Behind Major Cheli the airstrip at Dagua lay in ruin, the flames and explosions masked only by the flames streaming behind his own right engine. Major Cheli had led by example, taking the necessary risks to guide his men over their target and demonstrating his own willingness to sacrifice for the sake of the mission. His task finished; it was time to turn the reins over to someone else.
Cheli radioed his wingman and advised him to assume command of the flight while he tried to ditch in the water. The Green Dragons headed for home while a bevy of P-38s tangled with enemy fighters to cover their withdrawal. Behind them, they left the falling bomber of their commander.
Despite the great success of the mission over Dagua, the mood back at Port Moresby was somber. Ralph Cheli had been well-loved and highly respected, and every man in the squadron understood well that in their most recent mission he had exhibited great courage and leadership. When Major Cheli was submitted for the Medal of Honor, hope remained that he would emerge from the jungle after weeks of escape and evasion, to personally accept it.
When the medal was actually presented on October 28, no word had been heard regarding the fate of Ralph Cheli. Some of his squadron mates believed he had crashed into the sea; others thought their last glimpse of his aircraft had been to see it crash in flames. Hope was revived a few months later when a Japanese radio broadcast announced that Cheli and some members of his crew were being held as prisoners of war.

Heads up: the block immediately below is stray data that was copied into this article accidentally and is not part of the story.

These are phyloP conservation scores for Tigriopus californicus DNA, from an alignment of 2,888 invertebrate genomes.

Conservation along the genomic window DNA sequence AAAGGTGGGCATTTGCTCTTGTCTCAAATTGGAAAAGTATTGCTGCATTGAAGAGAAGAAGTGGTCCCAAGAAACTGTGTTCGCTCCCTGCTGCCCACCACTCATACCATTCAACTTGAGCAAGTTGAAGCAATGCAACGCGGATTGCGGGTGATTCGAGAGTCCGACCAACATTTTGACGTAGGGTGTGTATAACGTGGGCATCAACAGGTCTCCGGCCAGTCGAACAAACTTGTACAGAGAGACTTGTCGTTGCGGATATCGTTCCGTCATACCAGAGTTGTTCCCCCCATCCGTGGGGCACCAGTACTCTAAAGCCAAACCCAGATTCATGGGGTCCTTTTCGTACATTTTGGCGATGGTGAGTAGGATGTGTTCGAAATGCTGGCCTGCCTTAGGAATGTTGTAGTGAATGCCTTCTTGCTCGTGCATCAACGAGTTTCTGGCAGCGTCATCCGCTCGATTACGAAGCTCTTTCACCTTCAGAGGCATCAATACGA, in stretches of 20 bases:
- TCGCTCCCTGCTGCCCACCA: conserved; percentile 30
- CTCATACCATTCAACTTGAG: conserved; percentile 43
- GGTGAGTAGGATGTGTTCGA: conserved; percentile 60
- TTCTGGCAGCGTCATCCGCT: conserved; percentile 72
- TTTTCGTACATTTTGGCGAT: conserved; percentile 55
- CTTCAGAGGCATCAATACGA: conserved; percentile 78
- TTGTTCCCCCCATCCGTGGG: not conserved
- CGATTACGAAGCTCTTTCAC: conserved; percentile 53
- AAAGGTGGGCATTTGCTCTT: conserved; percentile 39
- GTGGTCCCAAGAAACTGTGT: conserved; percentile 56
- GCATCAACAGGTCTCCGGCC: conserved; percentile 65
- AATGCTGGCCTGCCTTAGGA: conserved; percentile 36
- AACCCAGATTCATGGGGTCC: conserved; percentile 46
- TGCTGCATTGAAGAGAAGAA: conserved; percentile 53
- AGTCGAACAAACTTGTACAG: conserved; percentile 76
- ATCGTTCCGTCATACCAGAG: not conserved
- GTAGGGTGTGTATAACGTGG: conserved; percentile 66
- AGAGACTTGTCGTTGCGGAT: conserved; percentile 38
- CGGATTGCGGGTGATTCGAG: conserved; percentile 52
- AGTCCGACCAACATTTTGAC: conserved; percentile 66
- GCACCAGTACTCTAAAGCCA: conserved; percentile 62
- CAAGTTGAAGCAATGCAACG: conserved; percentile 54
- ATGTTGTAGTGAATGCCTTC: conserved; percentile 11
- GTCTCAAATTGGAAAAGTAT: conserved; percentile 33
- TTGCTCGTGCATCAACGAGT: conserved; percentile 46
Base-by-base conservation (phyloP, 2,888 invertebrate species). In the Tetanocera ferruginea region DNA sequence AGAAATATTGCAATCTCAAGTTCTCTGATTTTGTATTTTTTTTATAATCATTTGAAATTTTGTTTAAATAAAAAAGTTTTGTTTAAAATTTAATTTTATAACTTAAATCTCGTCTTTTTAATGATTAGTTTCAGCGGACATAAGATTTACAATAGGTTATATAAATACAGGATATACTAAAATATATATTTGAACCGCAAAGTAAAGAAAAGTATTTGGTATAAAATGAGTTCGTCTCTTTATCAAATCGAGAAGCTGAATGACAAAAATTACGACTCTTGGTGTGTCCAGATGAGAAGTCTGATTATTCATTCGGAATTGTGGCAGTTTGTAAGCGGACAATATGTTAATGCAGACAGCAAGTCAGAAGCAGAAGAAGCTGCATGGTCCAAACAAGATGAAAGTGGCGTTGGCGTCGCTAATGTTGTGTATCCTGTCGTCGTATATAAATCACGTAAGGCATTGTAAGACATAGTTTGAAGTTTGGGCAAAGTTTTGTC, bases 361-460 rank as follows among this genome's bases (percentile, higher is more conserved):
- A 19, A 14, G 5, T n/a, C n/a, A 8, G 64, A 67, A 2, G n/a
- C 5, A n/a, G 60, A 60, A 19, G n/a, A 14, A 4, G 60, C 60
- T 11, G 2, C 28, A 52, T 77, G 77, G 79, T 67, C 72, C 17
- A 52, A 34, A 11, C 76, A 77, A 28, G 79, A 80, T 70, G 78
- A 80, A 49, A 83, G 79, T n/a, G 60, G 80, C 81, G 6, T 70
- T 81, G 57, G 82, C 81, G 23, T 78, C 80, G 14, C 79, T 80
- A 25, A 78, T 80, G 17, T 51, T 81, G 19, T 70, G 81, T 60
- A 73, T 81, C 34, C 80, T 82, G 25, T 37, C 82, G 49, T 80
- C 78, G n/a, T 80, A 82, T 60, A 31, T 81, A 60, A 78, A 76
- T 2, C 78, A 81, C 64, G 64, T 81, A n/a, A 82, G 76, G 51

Only years later did the fate of Major Cheli and his crew come to light. The intrepid pilot, according to post-war reports, had managed to ditch his burning B-25 a few hundred yards offshore. Co-pilot Don Yancy and Captain Massie, the Australian observer, did not survive the crash. Cheli, badly burned, and his two gunners were picked up by the Japanese and taken to Dagua Airfield where they were interrogated by Captain Shigeki Namba of the 59th Sentai, who was credited with shooting them down. Then the prisoners were taken to prison camps in Rabaul, a place from which more than one American P.O.W. mysteriously disappeared.
The commander of the infamous Rabaul prison camps later claimed that many of these interred Americans had been sent by ship to Japan and that the ship had been bombed and sunk by aircraft of the Fifth Air Force. It was an unbelievable irony to think that Major Ralph Cheli and other of Ken’s Men who had fallen into enemy hands, would ultimately be killed by their own comrades.